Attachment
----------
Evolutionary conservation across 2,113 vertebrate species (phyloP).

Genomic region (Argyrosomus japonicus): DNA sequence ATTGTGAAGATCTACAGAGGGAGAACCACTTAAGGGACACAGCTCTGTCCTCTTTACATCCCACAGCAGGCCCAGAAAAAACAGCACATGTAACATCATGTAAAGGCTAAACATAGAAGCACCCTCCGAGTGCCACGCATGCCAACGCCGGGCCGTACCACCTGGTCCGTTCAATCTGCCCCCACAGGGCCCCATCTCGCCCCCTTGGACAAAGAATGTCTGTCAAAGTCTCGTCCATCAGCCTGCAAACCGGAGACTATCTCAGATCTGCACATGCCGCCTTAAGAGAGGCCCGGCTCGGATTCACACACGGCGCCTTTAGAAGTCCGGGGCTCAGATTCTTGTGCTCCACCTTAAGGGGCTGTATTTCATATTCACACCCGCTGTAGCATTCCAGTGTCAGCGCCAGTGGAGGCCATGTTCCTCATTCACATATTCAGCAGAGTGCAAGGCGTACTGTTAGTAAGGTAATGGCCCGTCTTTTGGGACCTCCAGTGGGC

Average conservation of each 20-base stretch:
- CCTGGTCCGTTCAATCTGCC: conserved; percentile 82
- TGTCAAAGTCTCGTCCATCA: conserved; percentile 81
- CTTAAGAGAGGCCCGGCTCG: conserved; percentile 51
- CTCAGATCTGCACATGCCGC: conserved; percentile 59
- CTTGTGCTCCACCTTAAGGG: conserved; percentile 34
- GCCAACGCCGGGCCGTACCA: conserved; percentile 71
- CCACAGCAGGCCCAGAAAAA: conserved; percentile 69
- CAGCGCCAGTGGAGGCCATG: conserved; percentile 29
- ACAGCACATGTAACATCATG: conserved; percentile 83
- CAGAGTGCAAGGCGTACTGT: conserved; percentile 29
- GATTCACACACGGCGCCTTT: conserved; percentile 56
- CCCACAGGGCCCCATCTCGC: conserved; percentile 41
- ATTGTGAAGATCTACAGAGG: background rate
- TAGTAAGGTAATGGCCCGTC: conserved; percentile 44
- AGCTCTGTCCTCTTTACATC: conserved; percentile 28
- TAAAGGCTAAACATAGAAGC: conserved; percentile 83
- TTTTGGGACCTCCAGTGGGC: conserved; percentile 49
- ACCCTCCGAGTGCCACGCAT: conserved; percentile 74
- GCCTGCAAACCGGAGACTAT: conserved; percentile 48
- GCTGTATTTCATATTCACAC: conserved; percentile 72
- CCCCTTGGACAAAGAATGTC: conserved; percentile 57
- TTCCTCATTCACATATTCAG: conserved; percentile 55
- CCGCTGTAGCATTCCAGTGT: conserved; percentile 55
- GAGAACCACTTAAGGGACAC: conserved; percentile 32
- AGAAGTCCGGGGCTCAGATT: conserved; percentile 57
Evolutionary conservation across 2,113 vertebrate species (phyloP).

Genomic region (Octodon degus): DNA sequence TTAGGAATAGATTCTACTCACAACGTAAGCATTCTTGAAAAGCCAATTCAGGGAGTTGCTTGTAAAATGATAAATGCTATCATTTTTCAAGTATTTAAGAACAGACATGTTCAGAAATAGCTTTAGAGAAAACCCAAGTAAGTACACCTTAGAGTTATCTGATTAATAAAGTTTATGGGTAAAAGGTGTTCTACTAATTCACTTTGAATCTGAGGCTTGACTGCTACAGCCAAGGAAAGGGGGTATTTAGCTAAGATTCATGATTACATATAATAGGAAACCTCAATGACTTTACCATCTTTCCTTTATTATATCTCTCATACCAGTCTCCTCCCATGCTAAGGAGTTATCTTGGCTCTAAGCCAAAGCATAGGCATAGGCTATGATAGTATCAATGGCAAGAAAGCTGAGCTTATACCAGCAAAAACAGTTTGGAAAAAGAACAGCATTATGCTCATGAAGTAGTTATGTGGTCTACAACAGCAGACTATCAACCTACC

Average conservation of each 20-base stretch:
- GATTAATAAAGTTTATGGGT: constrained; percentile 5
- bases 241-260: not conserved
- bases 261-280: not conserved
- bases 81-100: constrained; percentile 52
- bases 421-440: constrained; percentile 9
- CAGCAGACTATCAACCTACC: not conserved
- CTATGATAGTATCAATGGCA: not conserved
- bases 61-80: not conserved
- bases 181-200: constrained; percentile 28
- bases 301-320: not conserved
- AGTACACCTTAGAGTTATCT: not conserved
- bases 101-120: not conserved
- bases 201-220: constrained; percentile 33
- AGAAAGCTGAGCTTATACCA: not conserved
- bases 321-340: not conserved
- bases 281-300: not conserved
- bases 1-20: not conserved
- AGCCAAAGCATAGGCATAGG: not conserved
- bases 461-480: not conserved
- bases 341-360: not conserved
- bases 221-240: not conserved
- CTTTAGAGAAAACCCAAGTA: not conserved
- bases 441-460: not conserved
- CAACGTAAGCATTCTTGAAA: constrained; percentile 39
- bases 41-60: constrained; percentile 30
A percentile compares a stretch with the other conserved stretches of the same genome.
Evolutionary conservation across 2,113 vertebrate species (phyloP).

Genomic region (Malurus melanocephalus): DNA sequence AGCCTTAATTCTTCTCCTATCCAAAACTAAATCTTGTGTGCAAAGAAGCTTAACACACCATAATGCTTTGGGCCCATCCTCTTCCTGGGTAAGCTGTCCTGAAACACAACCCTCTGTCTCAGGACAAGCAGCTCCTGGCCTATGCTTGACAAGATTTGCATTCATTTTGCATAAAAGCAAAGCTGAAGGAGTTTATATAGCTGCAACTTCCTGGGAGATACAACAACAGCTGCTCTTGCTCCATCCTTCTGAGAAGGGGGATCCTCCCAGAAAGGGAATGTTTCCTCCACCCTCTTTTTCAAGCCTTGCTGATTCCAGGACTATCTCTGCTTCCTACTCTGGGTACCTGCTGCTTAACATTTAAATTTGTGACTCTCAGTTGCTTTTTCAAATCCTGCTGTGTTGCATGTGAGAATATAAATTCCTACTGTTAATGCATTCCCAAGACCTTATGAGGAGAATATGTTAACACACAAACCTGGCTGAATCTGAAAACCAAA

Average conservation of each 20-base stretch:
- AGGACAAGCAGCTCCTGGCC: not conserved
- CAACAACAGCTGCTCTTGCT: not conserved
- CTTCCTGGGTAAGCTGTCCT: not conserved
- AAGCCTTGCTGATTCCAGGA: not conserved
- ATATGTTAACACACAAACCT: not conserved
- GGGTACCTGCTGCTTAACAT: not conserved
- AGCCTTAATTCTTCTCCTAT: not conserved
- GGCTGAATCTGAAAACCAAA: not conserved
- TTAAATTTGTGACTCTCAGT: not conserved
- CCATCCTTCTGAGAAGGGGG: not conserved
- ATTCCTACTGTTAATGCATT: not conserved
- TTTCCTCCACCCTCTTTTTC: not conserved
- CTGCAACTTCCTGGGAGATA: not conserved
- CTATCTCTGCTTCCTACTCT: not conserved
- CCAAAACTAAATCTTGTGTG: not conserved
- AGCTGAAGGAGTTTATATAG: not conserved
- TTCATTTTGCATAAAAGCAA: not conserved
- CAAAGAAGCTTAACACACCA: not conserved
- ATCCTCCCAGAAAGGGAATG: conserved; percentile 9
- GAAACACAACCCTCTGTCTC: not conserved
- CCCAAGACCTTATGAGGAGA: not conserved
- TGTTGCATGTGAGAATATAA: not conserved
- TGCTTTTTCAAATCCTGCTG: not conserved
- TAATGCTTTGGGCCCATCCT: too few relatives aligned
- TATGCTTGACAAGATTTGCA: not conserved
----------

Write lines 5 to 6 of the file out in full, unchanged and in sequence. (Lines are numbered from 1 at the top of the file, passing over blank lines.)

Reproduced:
- TGTCAAAGTCTCGTCCATCA: conserved; percentile 81
- CTTAAGAGAGGCCCGGCTCG: conserved; percentile 51